Researchers and engineers from QuTech and Eindhoven University of Technology have created Majorana particles and measured their properties with great control. These Majoranas are so-called ‘poor man’s Majoranas’ based on two quantum dots in a nanowire, which could be scaled up to a larger chain of quantum dots with more resilient Majorana behavior. Majorana particles are one of several promising candidates for stable quantum bits, the building blocks of quantum computers. The researchers have published their results in Nature.
Quantum computers are a revolutionary technology, which have the potential to solve certain problems much faster than classical computers. That is because they use quantum bits, or qubits, which can represent both a 0 and a 1 at the same time. This allows quantum computers to perform multiple calculations simultaneously. The implementation of quantum computers and qubits holds significant potential for various fields, including drug discovery, financial modeling, and cryptography.
The Majorana particle
“Majorana particles can be made into a type of qubit and have garnered attention due to their unique properties,” explains first author Tom Dvir, postdoctoral researcher at QuTech—the quantum technology institute of the TU Delft and TNO. He continues: “Unlike conventional qubits, which are based on the properties of individual particles like electrons, qubits based on Majorana particles are more resilient against certain types of quantum errors, which is a major challenge in the development of scalable quantum computers.”
His colleague and co-first author Guanzhong Wang adds: “The desirable properties of the Majorana particles, and their exotic nature that allows to observe new scientific phenomena, motivated a large research effort, initially by academia and later also by industry. Research so far was predominantly based on material synthesis, aiming at engineering the right material properties so that devices made from them are immediately operable when cooled down to low temperatures.”
The new approach shifts the focus to electrical control, meaning that we observe and adjust the device while at low temperatures to bring forward the right conditions for Majoranas to appear.
Image caption: artistic impression of the Kitaev chain in two coupled quantum dots (white with black arrows) wherein the larger green arrows represent the Majorana part of the system and the small white dots with arrows represent the electrons and their spin. Artist: Bar Dvir.
Chain of quantum dots to separate electron halves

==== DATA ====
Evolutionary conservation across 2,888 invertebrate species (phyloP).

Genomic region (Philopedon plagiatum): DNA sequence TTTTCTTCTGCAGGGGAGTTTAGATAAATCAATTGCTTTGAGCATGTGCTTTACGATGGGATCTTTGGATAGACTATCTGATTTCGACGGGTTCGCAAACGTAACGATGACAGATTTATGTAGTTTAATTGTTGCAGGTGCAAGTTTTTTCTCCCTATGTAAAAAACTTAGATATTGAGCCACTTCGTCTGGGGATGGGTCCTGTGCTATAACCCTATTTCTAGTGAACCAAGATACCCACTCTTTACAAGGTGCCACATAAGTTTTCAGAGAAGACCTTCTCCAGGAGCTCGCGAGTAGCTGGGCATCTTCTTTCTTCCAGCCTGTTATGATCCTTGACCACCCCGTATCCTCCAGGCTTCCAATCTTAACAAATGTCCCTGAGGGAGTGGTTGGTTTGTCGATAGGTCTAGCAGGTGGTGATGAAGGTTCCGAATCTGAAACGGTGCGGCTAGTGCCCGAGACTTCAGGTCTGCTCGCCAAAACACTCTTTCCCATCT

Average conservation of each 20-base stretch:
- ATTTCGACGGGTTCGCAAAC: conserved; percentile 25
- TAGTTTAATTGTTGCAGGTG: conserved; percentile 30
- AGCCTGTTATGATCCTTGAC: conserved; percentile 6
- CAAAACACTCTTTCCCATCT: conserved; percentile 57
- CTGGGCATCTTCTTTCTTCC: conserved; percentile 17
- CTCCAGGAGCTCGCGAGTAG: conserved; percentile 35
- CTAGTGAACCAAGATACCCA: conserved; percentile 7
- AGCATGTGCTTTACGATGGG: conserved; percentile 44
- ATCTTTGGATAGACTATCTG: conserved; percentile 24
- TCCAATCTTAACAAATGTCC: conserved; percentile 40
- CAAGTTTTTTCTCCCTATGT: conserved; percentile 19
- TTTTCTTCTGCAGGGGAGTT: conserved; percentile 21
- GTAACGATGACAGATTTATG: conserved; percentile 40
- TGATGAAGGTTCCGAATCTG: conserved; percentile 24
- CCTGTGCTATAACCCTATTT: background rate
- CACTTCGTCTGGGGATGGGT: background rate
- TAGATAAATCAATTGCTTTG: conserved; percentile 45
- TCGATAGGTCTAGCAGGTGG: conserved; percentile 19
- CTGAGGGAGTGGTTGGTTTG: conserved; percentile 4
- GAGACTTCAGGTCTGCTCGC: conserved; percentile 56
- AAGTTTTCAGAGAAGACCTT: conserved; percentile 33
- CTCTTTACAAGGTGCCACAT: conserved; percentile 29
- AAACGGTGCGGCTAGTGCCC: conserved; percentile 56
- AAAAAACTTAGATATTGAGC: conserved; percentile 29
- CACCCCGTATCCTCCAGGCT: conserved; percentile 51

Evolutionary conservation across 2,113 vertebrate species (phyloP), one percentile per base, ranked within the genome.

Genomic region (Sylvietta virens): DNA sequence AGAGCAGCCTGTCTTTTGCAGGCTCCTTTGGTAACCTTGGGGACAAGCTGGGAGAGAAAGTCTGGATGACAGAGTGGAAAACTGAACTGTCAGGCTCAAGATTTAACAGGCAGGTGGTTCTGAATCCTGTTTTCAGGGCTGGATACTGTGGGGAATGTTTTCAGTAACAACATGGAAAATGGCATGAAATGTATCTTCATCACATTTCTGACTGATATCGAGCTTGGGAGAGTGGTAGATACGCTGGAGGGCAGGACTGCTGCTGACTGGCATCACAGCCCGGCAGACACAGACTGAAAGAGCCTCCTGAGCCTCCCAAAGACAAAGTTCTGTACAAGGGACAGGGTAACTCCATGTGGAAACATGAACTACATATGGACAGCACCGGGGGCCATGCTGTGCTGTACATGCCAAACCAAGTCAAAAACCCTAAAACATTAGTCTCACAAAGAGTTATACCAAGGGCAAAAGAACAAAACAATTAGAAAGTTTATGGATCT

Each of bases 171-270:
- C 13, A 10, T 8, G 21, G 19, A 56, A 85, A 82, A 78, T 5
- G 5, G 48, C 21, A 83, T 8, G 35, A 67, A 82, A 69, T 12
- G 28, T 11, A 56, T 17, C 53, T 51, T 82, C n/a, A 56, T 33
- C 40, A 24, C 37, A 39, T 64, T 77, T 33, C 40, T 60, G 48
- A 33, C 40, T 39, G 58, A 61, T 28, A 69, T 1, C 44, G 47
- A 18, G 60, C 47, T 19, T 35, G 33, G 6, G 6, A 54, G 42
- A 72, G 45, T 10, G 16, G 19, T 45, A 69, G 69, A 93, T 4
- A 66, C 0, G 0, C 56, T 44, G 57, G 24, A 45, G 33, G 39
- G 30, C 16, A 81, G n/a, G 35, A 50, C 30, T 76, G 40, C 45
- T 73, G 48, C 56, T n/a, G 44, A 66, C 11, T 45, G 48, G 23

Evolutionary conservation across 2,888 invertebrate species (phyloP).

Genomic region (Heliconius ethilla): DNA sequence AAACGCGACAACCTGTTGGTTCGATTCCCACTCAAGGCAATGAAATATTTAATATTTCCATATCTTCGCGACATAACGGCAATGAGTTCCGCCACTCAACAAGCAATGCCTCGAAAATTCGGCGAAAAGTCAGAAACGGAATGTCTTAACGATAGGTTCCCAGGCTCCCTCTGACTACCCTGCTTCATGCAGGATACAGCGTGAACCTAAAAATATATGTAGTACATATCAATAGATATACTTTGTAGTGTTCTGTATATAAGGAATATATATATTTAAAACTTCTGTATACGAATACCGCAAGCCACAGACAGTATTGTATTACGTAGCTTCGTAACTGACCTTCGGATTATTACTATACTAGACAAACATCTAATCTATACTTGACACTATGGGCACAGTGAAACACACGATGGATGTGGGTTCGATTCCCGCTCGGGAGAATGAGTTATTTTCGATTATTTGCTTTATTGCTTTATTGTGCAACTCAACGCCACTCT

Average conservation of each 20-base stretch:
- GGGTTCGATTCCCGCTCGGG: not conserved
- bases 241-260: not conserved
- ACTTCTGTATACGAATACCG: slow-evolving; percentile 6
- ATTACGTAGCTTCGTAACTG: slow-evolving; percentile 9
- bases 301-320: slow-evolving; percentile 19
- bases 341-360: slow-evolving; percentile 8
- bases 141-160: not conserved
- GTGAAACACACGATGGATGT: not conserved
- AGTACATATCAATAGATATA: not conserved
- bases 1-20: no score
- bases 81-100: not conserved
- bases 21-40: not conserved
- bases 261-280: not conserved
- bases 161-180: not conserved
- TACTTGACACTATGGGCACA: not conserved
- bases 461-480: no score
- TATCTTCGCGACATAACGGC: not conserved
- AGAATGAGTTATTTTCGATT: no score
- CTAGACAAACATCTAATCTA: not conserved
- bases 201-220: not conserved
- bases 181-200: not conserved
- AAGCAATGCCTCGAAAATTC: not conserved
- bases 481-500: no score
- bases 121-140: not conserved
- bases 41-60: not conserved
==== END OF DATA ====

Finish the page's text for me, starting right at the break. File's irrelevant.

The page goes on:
Wang: “Unlike regular qubits, Majoranas always appear in pairs and each pair forms a delocalized electron. That means that one part of the Majorana particle can reside on one end of a nanowire and the second part on the other end. To manipulate the Majorana particle we need to affect both ends at the same time. This makes them attractive for quantum computation because if one part is affected by noise, the other half will remain unscathed.”
The researchers start by producing two quantum dots close to each other, separated by a short semiconductor/superconductor nanowire. The quantum dots are electrically connected to each other in two ways. The first is by electrons hopping between both dots. The second involves pairs of electrons that simultaneously enter and leave the semiconductor/superconductor nanowire. The researchers have shown a new method to precisely control both processes, key to the formation of the Majorana particles.
“Currently, we are working with a simplified version of Majoranas,” explains Dvir, “using just two quantum dots. Our ultimate goal is to have more dots, perhaps even as few as five, so that the electron halves are more widely separated. The further the Majorana particles are separated, the better the protection of the resulting qubits against noise.”
“The difficulty of adding more dots to the device is expected to increase linearly, rather than exponentially. This is because we can tune each dot individually, allowing us to pinpoint the ideal configuration more easily.”
Principal investigator Leo Kouwenhoven: “Looking ahead, there are two main objectives for the future. The first is to create a full topological Majorana based on the poor man’s Majorana in this work. The second objective is to use these Majoranas to create qubits. This will require multiple copies of the system and further tuning.”
Tom Dvir, Guanzhong Wang, Nick van Loo, Chun-Xiao Liu, Grzegorz Mazur, Alberto Bordin, Sebastiaan ten Haaf, Ji-Yin Wang, David van Driel, Francesco Zatelli, Xiang Li, Filip Malinowski, Sasa Gazibegovic, Ghada Badawy, Erik Bakkers, Michael Wimmer & Leo Kouwenhoven, Realization of a minimal Kitaev chain in coupled quantum dots, Nature (2023), DOI